What happened next? Understanding the real purpose of long-term VoC strategies

6th May 2016

We’re all aware of the quick wins available in the early stages of a Voice of the Customer (VoC) programme, and of the benefits of closing the loop with individual customers. Greater levels of customer engagement, increased positive word of mouth and high retention rates are all results of acting quickly on feedback from individual customers.

But how do we take this to the next level and go beyond the closed loop? More specifically, how do we drive more far-reaching change and ensure we truly maximise the impact on our business?

Understanding the drivers of satisfaction or Net Promoter Score (NPS)® at management level is of course key and individual customer comments really add colour to the metrics, giving an emotional connection to our customers and clients. But can we be sure that we are really driving improvement? Are we really learning from our successes – and our failures – so we can apply those learnings elsewhere?

At the risk of appearing to be offering lessons in egg-sucking, we’re looking at a 3-stage process:

  1. Listen/Monitor
    This is about using our Voice of the Customer programme to get a representative understanding of which issues are impacting customers.
  2. Root cause analysis
    This is much more than identifying the attributes that will impact a CX metric: it helps us truly understand the priorities that will impact the change in employee and customer behaviour we are looking for. For example, staying with us, buying again or buying more, or reducing cost to serve. What we should not focus on is simply tweaking a metric!
  3. Change something! 
    In some respects – just do ANYTHING! Don’t give way to analysis paralysis: start taking action. Even the smallest, easy-to-implement changes can have an impact – and measuring that impact will tell us what we need to be doing next.   


That takes us back to listening and monitoring…how effective has the action we have taken been?  Has this resulted in an improved experience for our customers?

Of course we know this. Many companies are already doing this (though a startling number are still deaf to anything more that the squeakiest of wheels!). But what’s different in the companies who are really successful at driving change is the level at which root cause analysis takes place. Often, feedback is coming in at multiple points around the company, with team members working to close loops and take individual actions. Meanwhile, in the boardroom, a handful of executives make wise and sage decisions based on their rolled-up view.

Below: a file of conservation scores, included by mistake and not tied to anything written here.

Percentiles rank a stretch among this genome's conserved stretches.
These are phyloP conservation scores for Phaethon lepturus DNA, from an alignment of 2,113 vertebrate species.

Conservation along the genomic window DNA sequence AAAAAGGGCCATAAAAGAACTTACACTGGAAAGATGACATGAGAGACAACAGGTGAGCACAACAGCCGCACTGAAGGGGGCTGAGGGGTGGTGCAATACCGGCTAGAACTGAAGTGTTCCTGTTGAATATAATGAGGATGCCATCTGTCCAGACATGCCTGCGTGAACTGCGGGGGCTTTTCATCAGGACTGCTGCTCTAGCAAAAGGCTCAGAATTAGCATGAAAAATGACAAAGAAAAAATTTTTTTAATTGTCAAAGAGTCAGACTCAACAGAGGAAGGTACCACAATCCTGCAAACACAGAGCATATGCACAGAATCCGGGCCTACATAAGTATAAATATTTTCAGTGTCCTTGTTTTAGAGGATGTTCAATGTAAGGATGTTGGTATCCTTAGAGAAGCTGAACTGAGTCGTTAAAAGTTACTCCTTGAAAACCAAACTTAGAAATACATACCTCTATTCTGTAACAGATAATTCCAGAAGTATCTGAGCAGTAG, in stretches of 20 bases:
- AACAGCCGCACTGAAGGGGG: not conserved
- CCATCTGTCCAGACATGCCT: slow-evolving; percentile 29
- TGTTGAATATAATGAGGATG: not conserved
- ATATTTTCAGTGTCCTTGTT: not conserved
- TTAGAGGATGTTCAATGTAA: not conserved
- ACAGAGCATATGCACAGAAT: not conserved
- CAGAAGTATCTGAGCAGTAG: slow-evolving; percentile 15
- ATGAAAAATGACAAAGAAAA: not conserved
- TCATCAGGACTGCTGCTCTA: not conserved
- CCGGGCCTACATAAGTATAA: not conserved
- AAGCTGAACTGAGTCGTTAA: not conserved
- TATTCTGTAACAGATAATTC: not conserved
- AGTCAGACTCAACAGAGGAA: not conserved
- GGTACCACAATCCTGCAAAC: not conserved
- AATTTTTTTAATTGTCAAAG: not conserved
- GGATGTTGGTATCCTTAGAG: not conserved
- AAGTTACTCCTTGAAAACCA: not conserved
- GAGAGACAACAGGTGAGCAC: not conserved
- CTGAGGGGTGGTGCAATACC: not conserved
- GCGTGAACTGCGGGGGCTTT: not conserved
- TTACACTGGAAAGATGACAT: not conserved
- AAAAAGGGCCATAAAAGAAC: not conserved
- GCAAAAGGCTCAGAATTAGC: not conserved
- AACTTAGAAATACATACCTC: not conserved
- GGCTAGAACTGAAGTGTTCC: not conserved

This isn’t wrong, exactly, but it gives most business two to three global initiatives to drive change in certain areas and that’s a pretty limited approach. What if, instead of change being decreed from on high and pushed down the business, we allowed people across the company to create and implement initiatives based on the successes they personally have seen work with individuals in their area of control and responsibility? Then, instead of two or three initiatives to play with, we could have two to three HUNDRED initiatives.  Each initiative is owned by local managers who run through the ‘listen – root cause analysis – change’ model themselves, using role-based dashboards so they can truly monitor success in real time for their own areas of responsibility.

The immediate question is “what about the things they can’t control?” Yes, there will be global systems – invoicing processes, for example – that they can’t manage themselves, but those are the items that can be pushed up through the business. In short, we can create a process where if a local manager CAN control something, they should. If they can’t, they escalate. It may seem like a recipe for anarchy, but it’s genuinely not!

Why not? Because this is where you share best practice. By monitoring every initiative, we can establish what works and roll those changes up so the impact is made across the organisation. For example, a team leader within the contact centre sees an issue with product knowledge with his team and implements a ‘show and tell’ session at her Monday morning huddle. When the next team leader has a similar priority issue they can review what all of their peers have tried and pick the best solution based on the impact it had on the metrics, but also on the subjective opinion of the initiative owner.  This is where looking back at a range of activities undertaken around the business will help us to create a ‘shopping list’ of options to implement and mirror in the longer term.

What if, instead of change being decreed from on high and pushed down the business, we allowed people across the company to create and implement initiatives based on the successes they've seen work

What else do we need to consider?

We’re not operating in a vacuum